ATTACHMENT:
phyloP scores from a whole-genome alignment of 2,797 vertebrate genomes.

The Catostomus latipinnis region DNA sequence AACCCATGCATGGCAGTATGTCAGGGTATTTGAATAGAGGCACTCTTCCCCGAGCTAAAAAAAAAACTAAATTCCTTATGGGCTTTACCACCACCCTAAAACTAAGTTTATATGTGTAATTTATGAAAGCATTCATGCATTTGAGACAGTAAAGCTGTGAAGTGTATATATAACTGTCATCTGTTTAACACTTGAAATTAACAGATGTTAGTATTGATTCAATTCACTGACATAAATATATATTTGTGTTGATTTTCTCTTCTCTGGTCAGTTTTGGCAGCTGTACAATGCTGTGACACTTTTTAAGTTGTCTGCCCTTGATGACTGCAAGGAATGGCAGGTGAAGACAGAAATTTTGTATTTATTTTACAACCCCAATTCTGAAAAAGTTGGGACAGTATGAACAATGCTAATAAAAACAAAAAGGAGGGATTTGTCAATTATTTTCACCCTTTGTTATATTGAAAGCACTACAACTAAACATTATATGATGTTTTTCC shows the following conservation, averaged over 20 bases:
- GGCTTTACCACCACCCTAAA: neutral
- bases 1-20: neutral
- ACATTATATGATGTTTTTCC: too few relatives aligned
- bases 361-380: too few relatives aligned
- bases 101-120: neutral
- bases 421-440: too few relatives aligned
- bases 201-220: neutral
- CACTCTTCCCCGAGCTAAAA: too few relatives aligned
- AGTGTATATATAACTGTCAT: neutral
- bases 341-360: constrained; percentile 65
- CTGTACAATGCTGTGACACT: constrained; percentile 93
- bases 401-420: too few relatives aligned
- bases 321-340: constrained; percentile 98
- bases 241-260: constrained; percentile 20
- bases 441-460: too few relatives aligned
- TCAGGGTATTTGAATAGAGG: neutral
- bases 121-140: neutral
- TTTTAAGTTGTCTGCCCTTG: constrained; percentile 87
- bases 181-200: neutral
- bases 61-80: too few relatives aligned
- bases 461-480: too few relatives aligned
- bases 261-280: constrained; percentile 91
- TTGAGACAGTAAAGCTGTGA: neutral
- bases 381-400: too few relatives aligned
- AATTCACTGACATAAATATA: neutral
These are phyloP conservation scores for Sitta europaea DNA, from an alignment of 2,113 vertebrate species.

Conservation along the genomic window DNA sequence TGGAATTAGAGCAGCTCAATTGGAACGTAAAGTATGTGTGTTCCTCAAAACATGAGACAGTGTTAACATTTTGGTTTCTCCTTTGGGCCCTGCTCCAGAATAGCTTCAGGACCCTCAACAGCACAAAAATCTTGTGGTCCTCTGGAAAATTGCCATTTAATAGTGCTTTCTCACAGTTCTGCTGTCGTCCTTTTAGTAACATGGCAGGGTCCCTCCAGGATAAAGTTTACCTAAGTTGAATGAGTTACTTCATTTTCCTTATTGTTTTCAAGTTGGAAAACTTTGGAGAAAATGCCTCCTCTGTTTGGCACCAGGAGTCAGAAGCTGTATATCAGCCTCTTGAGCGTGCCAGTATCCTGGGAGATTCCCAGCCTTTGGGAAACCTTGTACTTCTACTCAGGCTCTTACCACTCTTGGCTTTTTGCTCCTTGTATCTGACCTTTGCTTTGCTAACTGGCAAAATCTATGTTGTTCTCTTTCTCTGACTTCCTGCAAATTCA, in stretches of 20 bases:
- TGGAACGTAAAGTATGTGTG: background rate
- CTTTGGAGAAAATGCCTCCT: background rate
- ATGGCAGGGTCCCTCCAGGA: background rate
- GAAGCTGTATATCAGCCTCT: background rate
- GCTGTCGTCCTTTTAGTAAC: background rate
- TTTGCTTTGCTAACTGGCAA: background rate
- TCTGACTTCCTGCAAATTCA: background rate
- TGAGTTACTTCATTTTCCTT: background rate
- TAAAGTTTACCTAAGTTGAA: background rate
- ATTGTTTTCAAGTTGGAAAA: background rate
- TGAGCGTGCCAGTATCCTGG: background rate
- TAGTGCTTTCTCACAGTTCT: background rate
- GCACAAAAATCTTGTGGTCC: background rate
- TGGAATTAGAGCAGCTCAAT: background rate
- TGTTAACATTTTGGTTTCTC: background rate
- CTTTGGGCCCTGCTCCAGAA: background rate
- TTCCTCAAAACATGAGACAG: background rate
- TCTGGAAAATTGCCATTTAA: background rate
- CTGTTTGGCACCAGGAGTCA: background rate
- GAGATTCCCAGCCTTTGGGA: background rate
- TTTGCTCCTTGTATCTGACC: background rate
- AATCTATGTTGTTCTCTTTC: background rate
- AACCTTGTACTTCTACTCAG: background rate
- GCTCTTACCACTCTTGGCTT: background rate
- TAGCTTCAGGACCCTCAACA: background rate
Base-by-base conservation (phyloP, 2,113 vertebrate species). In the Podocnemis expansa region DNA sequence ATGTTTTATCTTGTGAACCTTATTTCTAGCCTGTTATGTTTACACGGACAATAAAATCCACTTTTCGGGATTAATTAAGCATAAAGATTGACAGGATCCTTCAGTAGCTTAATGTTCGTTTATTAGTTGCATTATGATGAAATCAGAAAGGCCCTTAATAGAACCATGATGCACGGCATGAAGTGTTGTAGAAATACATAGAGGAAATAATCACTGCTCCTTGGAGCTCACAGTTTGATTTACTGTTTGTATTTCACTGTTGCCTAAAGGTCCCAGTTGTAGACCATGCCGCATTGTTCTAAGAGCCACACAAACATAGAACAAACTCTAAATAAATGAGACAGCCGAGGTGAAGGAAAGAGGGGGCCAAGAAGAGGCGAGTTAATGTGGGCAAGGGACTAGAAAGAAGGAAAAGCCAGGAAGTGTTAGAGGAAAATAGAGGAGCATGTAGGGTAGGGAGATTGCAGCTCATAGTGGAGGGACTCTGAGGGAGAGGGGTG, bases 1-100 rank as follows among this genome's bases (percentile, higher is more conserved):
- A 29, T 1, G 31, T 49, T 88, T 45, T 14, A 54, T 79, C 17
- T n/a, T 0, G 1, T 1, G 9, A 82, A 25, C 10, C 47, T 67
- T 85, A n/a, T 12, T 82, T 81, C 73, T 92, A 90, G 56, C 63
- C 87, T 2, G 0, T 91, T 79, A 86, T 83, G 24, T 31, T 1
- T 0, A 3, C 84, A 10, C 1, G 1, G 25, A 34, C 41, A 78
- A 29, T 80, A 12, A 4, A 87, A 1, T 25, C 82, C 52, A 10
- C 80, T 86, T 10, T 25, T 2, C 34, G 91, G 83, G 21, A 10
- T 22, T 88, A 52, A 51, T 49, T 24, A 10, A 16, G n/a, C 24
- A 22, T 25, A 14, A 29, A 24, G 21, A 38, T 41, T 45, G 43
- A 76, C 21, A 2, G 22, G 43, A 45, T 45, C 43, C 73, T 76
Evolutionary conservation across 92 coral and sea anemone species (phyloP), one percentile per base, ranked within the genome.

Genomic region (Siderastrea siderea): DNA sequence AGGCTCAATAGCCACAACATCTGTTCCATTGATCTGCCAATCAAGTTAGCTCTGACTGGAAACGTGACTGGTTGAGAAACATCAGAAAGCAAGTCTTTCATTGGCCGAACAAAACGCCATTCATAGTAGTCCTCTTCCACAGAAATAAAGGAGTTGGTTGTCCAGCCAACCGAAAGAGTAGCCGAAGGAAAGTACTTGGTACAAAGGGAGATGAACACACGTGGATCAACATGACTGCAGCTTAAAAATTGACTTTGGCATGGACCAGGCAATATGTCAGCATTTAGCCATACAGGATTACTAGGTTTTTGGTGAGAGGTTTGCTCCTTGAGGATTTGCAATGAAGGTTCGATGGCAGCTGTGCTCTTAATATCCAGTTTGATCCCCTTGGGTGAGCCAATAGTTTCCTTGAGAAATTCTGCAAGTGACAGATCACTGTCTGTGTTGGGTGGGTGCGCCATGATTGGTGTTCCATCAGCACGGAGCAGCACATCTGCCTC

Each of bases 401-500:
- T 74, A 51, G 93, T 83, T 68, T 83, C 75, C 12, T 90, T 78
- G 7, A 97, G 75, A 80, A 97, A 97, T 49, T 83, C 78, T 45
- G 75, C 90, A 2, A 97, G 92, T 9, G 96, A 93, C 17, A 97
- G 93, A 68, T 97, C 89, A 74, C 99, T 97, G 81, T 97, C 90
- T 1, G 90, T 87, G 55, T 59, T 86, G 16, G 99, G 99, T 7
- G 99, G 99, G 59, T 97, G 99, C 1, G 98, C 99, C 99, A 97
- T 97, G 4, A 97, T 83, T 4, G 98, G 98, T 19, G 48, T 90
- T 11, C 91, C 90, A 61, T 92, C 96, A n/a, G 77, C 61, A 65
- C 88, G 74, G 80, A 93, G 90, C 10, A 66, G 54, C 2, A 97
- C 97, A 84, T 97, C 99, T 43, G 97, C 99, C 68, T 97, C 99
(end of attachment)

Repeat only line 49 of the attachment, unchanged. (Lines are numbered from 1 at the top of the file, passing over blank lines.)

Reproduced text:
- GAGATTCCCAGCCTTTGGGA: background rate